Maternity hospital controversy: NMH call for resignation is sinister

It’s just over three years since Garda Commissioner Martin Callinan resigned. It’s not quite three years since Justice Minister Alan Shatter quit cabinet.

Maternity hospital controversy: NMH call for resignation is sinister

The former secretary general of the Department of Justice, Brian Purcell, left that position in July 2014. They left because of a perception, later refuted, that they had mishandled the whistleblowers’ controversy or presided over, as a Government review found, a “closed, secretive, silo-driven culture”. That episode influenced the Protected Disclosures Act 2014, a mechanism to protect those who feel morally obliged to challenge the consensus of institutional behaviour or policy.

Against that background, it is at least perplexing if not sinister, that former master of the National Maternity Hospital (NMH) and whistleblower Dr Peter Boylan has been asked to resign from the NMH board because he expressed strong reservations about the deal reached last November over ownership of the proposed €300m , publicly funded NMH. The hospital will be, it is proposed, owned by the Sisters of Charity. He was asked to stand down by the hospital’s deputy chairman, former High Court president Nicholas Kearns.

Earlier assurances, no doubt sincere, that the Sisters of Charity ownership would not limit hospital services, given by the Minister for Health Simon Harris and Dr Rhona Mahony, master of the NMH, were brought into question by the bishop of Elphin, Kevin Doran. Vindicating Dr Boylan and justifying his concerns around medical independence, the bishop declared that the Sisters of Charity will indeed be bound by the rules of the Catholic church if they own the NMH. “A healthcare organisation bearing the name Catholic... has a special responsibility to Catholic teachings... ,” he said. A clarification he offered yesterday did not change that assertion.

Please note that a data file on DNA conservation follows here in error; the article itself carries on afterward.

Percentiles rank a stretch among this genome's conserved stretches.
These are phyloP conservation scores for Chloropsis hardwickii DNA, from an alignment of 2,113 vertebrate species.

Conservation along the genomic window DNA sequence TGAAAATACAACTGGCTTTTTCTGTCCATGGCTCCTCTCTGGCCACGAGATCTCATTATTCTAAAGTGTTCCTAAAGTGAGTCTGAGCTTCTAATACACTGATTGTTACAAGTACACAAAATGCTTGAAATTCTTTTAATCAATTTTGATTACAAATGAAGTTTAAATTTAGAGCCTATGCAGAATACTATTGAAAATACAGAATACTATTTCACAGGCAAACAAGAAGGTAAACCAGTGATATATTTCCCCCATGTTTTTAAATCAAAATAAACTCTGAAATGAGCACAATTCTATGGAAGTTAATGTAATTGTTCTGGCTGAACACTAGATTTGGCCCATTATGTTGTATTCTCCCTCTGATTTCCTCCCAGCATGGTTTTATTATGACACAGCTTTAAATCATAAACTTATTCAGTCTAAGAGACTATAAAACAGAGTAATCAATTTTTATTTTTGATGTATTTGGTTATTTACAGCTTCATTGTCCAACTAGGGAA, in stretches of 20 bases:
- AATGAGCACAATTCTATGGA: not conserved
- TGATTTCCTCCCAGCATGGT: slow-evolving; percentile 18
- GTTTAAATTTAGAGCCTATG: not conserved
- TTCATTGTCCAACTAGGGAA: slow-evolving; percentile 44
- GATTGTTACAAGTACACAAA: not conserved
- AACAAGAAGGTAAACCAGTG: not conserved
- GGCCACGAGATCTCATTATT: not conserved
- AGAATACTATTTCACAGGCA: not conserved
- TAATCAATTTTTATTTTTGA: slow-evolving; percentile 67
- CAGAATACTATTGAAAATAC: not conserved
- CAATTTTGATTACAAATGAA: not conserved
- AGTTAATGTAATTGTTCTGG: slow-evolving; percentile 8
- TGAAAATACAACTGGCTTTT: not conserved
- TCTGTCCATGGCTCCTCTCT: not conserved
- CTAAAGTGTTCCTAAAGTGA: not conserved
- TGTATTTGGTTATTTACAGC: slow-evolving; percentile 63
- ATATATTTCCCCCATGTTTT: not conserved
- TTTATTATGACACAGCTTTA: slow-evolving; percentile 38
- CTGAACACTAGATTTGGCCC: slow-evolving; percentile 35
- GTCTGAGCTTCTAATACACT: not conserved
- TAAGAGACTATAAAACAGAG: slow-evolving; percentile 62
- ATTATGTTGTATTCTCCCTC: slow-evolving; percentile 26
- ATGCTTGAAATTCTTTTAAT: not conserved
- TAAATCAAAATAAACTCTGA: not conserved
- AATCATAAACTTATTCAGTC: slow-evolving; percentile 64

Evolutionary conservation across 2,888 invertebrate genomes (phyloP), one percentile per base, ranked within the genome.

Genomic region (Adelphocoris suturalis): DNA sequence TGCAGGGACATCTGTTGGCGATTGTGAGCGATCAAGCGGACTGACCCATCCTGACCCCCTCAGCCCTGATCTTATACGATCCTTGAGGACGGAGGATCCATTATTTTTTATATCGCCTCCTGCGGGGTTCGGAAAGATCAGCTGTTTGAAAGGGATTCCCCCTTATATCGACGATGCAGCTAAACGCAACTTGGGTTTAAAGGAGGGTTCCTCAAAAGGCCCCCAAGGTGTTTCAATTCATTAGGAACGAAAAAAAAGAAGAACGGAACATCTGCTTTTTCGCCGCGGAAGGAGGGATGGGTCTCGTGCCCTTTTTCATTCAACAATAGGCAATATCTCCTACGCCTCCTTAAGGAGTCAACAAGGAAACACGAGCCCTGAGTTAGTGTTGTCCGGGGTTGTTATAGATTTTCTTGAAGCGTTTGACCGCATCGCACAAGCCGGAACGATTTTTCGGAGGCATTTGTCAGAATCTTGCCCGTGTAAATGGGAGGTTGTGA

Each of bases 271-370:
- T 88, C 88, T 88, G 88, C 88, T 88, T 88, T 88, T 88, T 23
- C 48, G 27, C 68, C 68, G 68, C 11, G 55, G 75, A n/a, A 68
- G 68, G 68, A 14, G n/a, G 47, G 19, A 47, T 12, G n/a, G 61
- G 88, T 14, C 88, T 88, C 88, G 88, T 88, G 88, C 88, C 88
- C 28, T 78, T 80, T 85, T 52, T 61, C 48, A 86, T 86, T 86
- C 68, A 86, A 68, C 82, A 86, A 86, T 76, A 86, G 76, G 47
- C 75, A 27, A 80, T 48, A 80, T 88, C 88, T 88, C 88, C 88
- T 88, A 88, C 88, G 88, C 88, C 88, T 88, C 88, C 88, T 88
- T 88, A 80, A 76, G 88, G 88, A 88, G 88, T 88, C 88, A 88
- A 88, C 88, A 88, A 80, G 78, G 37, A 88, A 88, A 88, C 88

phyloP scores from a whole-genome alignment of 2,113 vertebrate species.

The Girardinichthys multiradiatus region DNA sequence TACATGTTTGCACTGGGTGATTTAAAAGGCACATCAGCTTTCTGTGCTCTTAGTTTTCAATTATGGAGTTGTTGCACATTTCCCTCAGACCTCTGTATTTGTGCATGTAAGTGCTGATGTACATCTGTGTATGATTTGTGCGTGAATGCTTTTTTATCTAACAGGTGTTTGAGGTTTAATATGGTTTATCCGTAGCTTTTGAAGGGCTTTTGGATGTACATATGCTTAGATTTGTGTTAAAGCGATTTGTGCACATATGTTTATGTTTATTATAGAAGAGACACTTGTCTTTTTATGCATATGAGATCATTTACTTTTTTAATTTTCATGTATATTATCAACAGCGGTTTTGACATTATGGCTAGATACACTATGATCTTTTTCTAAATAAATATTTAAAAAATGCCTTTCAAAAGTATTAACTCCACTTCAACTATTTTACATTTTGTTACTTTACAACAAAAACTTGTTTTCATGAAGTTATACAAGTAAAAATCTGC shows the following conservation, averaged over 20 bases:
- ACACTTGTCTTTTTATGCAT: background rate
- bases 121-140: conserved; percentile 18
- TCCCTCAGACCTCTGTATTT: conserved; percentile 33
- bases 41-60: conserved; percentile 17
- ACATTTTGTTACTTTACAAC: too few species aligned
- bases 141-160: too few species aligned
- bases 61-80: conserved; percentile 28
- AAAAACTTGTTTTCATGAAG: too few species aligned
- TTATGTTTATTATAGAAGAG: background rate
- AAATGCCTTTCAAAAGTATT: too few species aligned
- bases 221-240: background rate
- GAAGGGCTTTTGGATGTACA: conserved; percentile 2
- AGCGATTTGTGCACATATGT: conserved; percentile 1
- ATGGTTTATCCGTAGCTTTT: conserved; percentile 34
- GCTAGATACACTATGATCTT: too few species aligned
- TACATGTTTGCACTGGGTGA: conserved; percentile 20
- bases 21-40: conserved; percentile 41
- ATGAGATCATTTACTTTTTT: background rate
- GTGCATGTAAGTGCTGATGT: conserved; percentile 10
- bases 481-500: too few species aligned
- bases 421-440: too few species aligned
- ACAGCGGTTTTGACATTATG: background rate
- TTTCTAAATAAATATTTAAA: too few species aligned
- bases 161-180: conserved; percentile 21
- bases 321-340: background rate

Yesterday afternoon’s statement from the board of St Vincent’s pledging that the NMH would carry out any legal medical procedure cannot be made fit with the bishop’s assertion of Catholic primacy. It is very unfortunate that we have reached this point but experience shows that assumption and wishful thinking are delusional in these circumstances. Something far more robust than the board’s intentions are required — as Dr Boylan has advocated.

In a country where a national children’s hospital was proposed 24 years ago but has yet to treat even one patient, it may be reckless to say that a project must be delayed until there is absolute, cast-iron certainty that the new NMH’s code of practice will not be defined by the Catholic church but, tragically, that is where we are.

There is an easy solution. The Sisters of Charity could gift the land to the State. This would end debate about who will set NMH policy. That that idea is not even being discussed says a lot — even if it is as naive as suggestions that the Sisters of Charity or their proxies would not interfere in the running of a maternity hospital given to them by the State.

This saga, sadly, is another example of how our indifference to accountability, or maybe moral reservation, in public affairs is so destructive but so helpful to those with anti-democratic agendas. Will we ever learn?

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